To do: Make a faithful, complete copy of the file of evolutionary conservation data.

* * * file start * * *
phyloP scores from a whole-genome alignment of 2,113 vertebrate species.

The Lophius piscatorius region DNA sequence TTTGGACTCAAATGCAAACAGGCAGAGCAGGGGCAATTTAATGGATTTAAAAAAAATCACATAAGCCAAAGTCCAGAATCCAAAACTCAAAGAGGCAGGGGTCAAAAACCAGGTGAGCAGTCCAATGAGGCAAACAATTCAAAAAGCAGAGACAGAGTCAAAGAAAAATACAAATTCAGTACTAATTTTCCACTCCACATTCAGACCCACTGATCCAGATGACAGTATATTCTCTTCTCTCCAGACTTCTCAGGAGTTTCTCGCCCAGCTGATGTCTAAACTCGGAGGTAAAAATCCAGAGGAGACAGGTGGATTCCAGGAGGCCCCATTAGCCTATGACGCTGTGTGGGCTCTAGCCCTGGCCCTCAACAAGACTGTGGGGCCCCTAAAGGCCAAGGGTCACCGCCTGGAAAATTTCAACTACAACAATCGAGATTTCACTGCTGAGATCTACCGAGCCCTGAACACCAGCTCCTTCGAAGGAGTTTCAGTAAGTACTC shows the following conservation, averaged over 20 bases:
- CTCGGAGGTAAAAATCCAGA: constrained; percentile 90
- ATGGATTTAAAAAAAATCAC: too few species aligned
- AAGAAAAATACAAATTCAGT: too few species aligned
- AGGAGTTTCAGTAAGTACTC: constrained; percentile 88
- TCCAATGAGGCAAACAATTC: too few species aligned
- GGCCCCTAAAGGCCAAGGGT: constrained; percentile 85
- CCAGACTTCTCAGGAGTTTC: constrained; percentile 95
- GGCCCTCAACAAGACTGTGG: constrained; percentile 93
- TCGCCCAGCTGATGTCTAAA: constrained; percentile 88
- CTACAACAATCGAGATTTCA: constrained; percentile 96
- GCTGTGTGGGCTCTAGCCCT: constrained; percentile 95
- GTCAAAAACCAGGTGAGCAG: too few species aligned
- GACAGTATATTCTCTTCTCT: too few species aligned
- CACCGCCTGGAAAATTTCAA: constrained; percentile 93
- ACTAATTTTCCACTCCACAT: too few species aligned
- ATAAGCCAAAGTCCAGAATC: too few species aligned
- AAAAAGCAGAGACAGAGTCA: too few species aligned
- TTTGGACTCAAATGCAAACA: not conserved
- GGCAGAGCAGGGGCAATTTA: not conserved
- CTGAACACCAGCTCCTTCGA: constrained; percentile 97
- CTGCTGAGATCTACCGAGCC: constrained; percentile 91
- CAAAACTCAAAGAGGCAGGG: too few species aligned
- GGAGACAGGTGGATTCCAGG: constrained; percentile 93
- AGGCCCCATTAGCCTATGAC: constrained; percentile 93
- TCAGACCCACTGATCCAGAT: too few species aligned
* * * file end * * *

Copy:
phyloP scores from a whole-genome alignment of 2,113 vertebrate species.

The Lophius piscatorius region DNA sequence TTTGGACTCAAATGCAAACAGGCAGAGCAGGGGCAATTTAATGGATTTAAAAAAAATCACATAAGCCAAAGTCCAGAATCCAAAACTCAAAGAGGCAGGGGTCAAAAACCAGGTGAGCAGTCCAATGAGGCAAACAATTCAAAAAGCAGAGACAGAGTCAAAGAAAAATACAAATTCAGTACTAATTTTCCACTCCACATTCAGACCCACTGATCCAGATGACAGTATATTCTCTTCTCTCCAGACTTCTCAGGAGTTTCTCGCCCAGCTGATGTCTAAACTCGGAGGTAAAAATCCAGAGGAGACAGGTGGATTCCAGGAGGCCCCATTAGCCTATGACGCTGTGTGGGCTCTAGCCCTGGCCCTCAACAAGACTGTGGGGCCCCTAAAGGCCAAGGGTCACCGCCTGGAAAATTTCAACTACAACAATCGAGATTTCACTGCTGAGATCTACCGAGCCCTGAACACCAGCTCCTTCGAAGGAGTTTCAGTAAGTACTC shows the following conservation, averaged over 20 bases:
- CTCGGAGGTAAAAATCCAGA: constrained; percentile 90
- ATGGATTTAAAAAAAATCAC: too few species aligned
- AAGAAAAATACAAATTCAGT: too few species aligned
- AGGAGTTTCAGTAAGTACTC: constrained; percentile 88
- TCCAATGAGGCAAACAATTC: too few species aligned
- GGCCCCTAAAGGCCAAGGGT: constrained; percentile 85
- CCAGACTTCTCAGGAGTTTC: constrained; percentile 95
- GGCCCTCAACAAGACTGTGG: constrained; percentile 93
- TCGCCCAGCTGATGTCTAAA: constrained; percentile 88
- CTACAACAATCGAGATTTCA: constrained; percentile 96
- GCTGTGTGGGCTCTAGCCCT: constrained; percentile 95
- GTCAAAAACCAGGTGAGCAG: too few species aligned
- GACAGTATATTCTCTTCTCT: too few species aligned
- CACCGCCTGGAAAATTTCAA: constrained; percentile 93
- ACTAATTTTCCACTCCACAT: too few species aligned
- ATAAGCCAAAGTCCAGAATC: too few species aligned
- AAAAAGCAGAGACAGAGTCA: too few species aligned
- TTTGGACTCAAATGCAAACA: not conserved
- GGCAGAGCAGGGGCAATTTA: not conserved
- CTGAACACCAGCTCCTTCGA: constrained; percentile 97
- CTGCTGAGATCTACCGAGCC: constrained; percentile 91
- CAAAACTCAAAGAGGCAGGG: too few species aligned
- GGAGACAGGTGGATTCCAGG: constrained; percentile 93
- AGGCCCCATTAGCCTATGAC: constrained; percentile 93
- TCAGACCCACTGATCCAGAT: too few species aligned